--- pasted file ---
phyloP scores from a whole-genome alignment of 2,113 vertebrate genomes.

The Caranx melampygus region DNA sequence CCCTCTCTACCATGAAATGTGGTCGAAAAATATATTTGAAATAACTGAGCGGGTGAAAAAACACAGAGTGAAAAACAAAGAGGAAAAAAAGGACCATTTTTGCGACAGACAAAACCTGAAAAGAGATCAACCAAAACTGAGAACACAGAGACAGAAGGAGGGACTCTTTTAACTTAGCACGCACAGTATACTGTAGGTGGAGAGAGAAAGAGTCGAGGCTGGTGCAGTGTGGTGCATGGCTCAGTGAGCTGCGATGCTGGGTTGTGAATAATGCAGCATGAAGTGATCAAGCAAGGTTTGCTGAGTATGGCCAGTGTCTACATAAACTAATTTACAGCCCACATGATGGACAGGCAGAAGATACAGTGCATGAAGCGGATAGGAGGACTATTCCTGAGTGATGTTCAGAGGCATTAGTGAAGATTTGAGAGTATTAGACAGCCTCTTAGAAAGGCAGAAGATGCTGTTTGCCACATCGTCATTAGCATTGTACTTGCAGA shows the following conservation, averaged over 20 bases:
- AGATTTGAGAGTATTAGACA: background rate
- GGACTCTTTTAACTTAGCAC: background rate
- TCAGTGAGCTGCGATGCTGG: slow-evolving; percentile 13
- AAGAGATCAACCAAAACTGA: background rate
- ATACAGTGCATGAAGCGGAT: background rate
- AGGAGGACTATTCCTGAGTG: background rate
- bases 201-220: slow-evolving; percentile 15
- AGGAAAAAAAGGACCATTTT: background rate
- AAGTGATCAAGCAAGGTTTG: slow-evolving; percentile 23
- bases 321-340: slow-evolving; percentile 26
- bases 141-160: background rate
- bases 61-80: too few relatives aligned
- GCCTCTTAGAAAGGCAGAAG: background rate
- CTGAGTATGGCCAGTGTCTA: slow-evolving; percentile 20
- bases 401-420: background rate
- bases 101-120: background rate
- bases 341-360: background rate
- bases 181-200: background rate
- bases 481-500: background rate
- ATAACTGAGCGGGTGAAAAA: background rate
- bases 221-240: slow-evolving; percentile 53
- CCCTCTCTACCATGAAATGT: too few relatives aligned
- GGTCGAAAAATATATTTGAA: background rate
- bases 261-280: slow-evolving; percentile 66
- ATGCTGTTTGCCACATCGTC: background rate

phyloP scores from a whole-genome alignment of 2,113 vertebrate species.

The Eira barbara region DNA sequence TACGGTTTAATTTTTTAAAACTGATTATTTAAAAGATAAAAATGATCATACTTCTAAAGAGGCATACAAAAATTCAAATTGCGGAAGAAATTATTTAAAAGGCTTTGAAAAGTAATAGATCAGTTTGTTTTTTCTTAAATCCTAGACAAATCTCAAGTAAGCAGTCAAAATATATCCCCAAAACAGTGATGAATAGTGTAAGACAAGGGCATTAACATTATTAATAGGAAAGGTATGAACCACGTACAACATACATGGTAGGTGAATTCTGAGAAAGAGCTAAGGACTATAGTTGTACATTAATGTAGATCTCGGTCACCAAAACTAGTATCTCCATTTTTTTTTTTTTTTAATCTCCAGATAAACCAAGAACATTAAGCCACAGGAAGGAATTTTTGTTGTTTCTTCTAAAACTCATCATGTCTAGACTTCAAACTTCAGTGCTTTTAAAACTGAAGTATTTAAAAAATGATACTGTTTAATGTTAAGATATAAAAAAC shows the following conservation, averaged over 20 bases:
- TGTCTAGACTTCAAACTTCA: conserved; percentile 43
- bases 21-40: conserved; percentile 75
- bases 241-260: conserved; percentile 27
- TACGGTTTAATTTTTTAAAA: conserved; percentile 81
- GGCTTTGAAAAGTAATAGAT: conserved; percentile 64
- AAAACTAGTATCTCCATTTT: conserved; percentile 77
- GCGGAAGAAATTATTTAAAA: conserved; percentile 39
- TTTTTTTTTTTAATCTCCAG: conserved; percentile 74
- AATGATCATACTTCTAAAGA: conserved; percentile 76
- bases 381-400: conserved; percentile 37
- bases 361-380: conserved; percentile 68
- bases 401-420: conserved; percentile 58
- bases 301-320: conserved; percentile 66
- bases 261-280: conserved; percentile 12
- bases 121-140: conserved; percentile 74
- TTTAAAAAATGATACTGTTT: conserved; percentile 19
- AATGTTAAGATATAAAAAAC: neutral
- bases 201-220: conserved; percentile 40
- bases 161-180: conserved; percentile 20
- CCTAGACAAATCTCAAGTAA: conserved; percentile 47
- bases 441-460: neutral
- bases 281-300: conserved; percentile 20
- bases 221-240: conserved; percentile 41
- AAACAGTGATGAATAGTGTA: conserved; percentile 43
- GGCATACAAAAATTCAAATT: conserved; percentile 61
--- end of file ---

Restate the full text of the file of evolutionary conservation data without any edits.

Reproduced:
phyloP scores from a whole-genome alignment of 2,113 vertebrate genomes.

The Caranx melampygus region DNA sequence CCCTCTCTACCATGAAATGTGGTCGAAAAATATATTTGAAATAACTGAGCGGGTGAAAAAACACAGAGTGAAAAACAAAGAGGAAAAAAAGGACCATTTTTGCGACAGACAAAACCTGAAAAGAGATCAACCAAAACTGAGAACACAGAGACAGAAGGAGGGACTCTTTTAACTTAGCACGCACAGTATACTGTAGGTGGAGAGAGAAAGAGTCGAGGCTGGTGCAGTGTGGTGCATGGCTCAGTGAGCTGCGATGCTGGGTTGTGAATAATGCAGCATGAAGTGATCAAGCAAGGTTTGCTGAGTATGGCCAGTGTCTACATAAACTAATTTACAGCCCACATGATGGACAGGCAGAAGATACAGTGCATGAAGCGGATAGGAGGACTATTCCTGAGTGATGTTCAGAGGCATTAGTGAAGATTTGAGAGTATTAGACAGCCTCTTAGAAAGGCAGAAGATGCTGTTTGCCACATCGTCATTAGCATTGTACTTGCAGA shows the following conservation, averaged over 20 bases:
- AGATTTGAGAGTATTAGACA: background rate
- GGACTCTTTTAACTTAGCAC: background rate
- TCAGTGAGCTGCGATGCTGG: slow-evolving; percentile 13
- AAGAGATCAACCAAAACTGA: background rate
- ATACAGTGCATGAAGCGGAT: background rate
- AGGAGGACTATTCCTGAGTG: background rate
- bases 201-220: slow-evolving; percentile 15
- AGGAAAAAAAGGACCATTTT: background rate
- AAGTGATCAAGCAAGGTTTG: slow-evolving; percentile 23
- bases 321-340: slow-evolving; percentile 26
- bases 141-160: background rate
- bases 61-80: too few relatives aligned
- GCCTCTTAGAAAGGCAGAAG: background rate
- CTGAGTATGGCCAGTGTCTA: slow-evolving; percentile 20
- bases 401-420: background rate
- bases 101-120: background rate
- bases 341-360: background rate
- bases 181-200: background rate
- bases 481-500: background rate
- ATAACTGAGCGGGTGAAAAA: background rate
- bases 221-240: slow-evolving; percentile 53
- CCCTCTCTACCATGAAATGT: too few relatives aligned
- GGTCGAAAAATATATTTGAA: background rate
- bases 261-280: slow-evolving; percentile 66
- ATGCTGTTTGCCACATCGTC: background rate

phyloP scores from a whole-genome alignment of 2,113 vertebrate species.

The Eira barbara region DNA sequence TACGGTTTAATTTTTTAAAACTGATTATTTAAAAGATAAAAATGATCATACTTCTAAAGAGGCATACAAAAATTCAAATTGCGGAAGAAATTATTTAAAAGGCTTTGAAAAGTAATAGATCAGTTTGTTTTTTCTTAAATCCTAGACAAATCTCAAGTAAGCAGTCAAAATATATCCCCAAAACAGTGATGAATAGTGTAAGACAAGGGCATTAACATTATTAATAGGAAAGGTATGAACCACGTACAACATACATGGTAGGTGAATTCTGAGAAAGAGCTAAGGACTATAGTTGTACATTAATGTAGATCTCGGTCACCAAAACTAGTATCTCCATTTTTTTTTTTTTTTAATCTCCAGATAAACCAAGAACATTAAGCCACAGGAAGGAATTTTTGTTGTTTCTTCTAAAACTCATCATGTCTAGACTTCAAACTTCAGTGCTTTTAAAACTGAAGTATTTAAAAAATGATACTGTTTAATGTTAAGATATAAAAAAC shows the following conservation, averaged over 20 bases:
- TGTCTAGACTTCAAACTTCA: conserved; percentile 43
- bases 21-40: conserved; percentile 75
- bases 241-260: conserved; percentile 27
- TACGGTTTAATTTTTTAAAA: conserved; percentile 81
- GGCTTTGAAAAGTAATAGAT: conserved; percentile 64
- AAAACTAGTATCTCCATTTT: conserved; percentile 77
- GCGGAAGAAATTATTTAAAA: conserved; percentile 39
- TTTTTTTTTTTAATCTCCAG: conserved; percentile 74
- AATGATCATACTTCTAAAGA: conserved; percentile 76
- bases 381-400: conserved; percentile 37
- bases 361-380: conserved; percentile 68
- bases 401-420: conserved; percentile 58
- bases 301-320: conserved; percentile 66
- bases 261-280: conserved; percentile 12
- bases 121-140: conserved; percentile 74
- TTTAAAAAATGATACTGTTT: conserved; percentile 19
- AATGTTAAGATATAAAAAAC: neutral
- bases 201-220: conserved; percentile 40
- bases 161-180: conserved; percentile 20
- CCTAGACAAATCTCAAGTAA: conserved; percentile 47
- bases 441-460: neutral
- bases 281-300: conserved; percentile 20
- bases 221-240: conserved; percentile 41
- AAACAGTGATGAATAGTGTA: conserved; percentile 43
- GGCATACAAAAATTCAAATT: conserved; percentile 61